Venice, Telluride and TIFF 2010. Denis Villeneuve's "Incendies"

David Hudson

Blogging from Telluride for TCM, morlockjeff found that among the "most powerful" of the films he caught was Incendies, "directed by Canadian filmmaker Denis Villeneuve and set during the Lebanese civil war of the 1970s in which both Muslims and Christians suffered horribly amid the landscape of ethnic cleansings and random violence."

It "opens with the last wishes of a single mother who has instructed her twin children to find a father and brother they never have met," writes John Horn for the Los Angeles Times. "The request is unusual, but what the young woman and man discover as they begin their quest is extraordinary. Even though Canadian writer-director Denis Villeneuve's film is mostly set in the modern day and adapted from a recent play by Wajdi Mouawad, it owes its narrative DNA to Sophocles: The film's title, translated from French, means 'Scorched,' and the movie's psychic and physical fires burn hot and deadly."

"The action alternated smoothly between past and present," writes Shane Danielsen for indieWIRE, "its stages marked by chapter-headings (like [Julian] Schnabel's [Miral], alas), and slowly, steadily turned up the heat, leading to a final revelation, a twist in this bitter little tale, that was both appalling and at the same time, a kind of coup de theatre. Villeneuve is a phenomenally gifted writer and director, as anyone who saw August 32nd on Earth or Polytechnique will attest; and this film stands as the summation of his achievements to date. The standing ovation he received at its public premiere was entirely deserved. Not least, for sidestepping both the cliches and the slippery moral equivocation that made other films on the same subject — Miral, for instance — so laughable."

"As stage-to-screen adaptations go, Incendies reps an unusually bold departure, transforming from its talky original form to a more purely cinematic presentation," writes Peter Debruge for Variety. "Whereas language supplied the lifeblood of the original play, here, Villeneuve excises entire blocks of text, reducing speeches to mere sentences while seeking the most potent visual equivalent for each scene... Despite the film's deceptively realistic feel..., Incendies remains fundamentally didactic, particularly in its stunning final revelations. In the end, something doesn't quite add up in the ages, dates and other details, including the coincidence that allows Nawal to write both letters, but by that point, this emotional firecracker has built to such a powerful place, it's too late to object."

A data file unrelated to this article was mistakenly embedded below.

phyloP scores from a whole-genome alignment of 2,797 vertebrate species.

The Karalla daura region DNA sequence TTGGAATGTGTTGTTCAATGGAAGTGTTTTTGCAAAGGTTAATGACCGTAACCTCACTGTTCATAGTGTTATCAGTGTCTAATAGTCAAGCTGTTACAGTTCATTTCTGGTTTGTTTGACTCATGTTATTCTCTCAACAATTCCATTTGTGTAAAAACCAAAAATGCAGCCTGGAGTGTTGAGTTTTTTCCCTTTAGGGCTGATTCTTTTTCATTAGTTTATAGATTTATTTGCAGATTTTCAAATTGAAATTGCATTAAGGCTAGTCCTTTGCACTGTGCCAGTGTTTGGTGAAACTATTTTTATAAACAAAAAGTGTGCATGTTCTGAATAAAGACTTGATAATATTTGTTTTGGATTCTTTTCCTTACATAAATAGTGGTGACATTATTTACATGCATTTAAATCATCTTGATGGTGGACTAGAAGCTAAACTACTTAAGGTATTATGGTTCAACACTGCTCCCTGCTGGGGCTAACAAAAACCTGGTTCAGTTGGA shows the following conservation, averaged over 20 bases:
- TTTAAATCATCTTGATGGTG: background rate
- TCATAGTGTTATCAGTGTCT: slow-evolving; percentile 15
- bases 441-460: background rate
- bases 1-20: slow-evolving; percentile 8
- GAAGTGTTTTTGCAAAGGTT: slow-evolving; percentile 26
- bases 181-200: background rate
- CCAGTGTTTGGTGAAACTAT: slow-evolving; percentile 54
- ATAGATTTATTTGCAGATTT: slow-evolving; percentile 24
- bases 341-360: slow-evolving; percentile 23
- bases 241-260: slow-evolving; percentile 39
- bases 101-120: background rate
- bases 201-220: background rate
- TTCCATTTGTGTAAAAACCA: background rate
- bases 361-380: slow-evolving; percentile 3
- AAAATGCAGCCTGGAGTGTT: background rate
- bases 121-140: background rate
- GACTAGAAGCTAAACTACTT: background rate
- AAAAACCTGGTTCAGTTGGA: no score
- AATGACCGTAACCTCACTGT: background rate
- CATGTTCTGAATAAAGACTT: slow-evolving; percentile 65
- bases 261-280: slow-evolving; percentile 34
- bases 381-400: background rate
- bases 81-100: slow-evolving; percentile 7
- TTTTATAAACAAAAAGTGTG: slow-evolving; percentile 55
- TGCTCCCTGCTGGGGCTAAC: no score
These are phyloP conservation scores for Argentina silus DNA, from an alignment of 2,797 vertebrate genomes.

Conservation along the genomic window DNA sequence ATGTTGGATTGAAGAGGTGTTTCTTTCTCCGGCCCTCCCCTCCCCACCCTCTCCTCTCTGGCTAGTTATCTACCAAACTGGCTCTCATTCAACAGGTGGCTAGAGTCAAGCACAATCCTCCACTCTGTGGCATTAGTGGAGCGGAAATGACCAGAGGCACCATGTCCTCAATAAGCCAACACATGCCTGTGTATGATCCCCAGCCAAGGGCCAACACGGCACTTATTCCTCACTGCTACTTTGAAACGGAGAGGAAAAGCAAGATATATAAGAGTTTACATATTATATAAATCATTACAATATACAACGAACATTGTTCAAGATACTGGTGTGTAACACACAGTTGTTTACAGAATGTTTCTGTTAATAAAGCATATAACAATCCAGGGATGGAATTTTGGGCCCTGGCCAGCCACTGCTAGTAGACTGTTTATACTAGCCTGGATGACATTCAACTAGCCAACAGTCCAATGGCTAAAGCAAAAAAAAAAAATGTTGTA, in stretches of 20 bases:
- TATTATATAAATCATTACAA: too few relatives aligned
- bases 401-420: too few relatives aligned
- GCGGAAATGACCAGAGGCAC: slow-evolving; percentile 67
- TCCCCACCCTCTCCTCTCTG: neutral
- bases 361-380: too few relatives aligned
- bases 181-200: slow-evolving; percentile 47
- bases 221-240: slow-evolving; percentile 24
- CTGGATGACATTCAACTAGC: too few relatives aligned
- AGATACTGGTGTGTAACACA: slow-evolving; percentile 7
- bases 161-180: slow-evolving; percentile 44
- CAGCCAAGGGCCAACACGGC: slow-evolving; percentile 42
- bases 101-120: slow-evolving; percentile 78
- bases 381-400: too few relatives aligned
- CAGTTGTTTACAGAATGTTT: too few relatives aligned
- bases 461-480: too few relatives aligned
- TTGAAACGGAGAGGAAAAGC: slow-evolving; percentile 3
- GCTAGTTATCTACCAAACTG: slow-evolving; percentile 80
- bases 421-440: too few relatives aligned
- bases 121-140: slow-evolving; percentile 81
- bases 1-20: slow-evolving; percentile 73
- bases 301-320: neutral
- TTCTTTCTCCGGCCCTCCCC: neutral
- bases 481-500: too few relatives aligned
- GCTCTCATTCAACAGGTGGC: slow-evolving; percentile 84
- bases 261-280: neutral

For Stephen Saito, writing at, "Villeneuve's narrative is as much about the ongoing miseries in the Middle East as it is about the individual story of Nawal... Even though Villeneuve finds a uniquely damning way to suggest the cycle continues while resolving Nawal's storyline for the film's conclusion, Incendies still never feels like a whole, ultimately leaving more questions to be asked than Jeanne and Simon have the time or interest in finding out the answers for."

IndieWIRE's Eugene Hernandez quotes from Villeneuve's notes: "How can we break the cycle of anger that has sparked endless violence? How can we make peace among feuding peoples, inhabitants of a region, or relatives?"

"The cinematography is haunting, the acting emotionally resonant and the entire film compelling from frame one to the finish," writes Mark Bell in Film Threat.


Incendies screens in Toronto this evening and tomorrow afternoon.

Update, 9/14: Steven Zeitchik reports for the Los Angeles Times that Sony Pictures Classics has picked up US distribution rights.

Update, 9/15: Stephen Farber in the Hollywood Reporter: "The deepest theme of the film is quite riveting — the idea that children have only the vaguest idea about their parents' lives before they were born. We imagine that we must know how our parents' early lives unfolded, but it requires a huge leap of imagination to enter into the worlds that formed them. That is the odyssey that Jeanne undertakes, and she finally entices Simon to join her. The surprise that awaits them at the end of their journey drew audible gasps from the Telluride audience."

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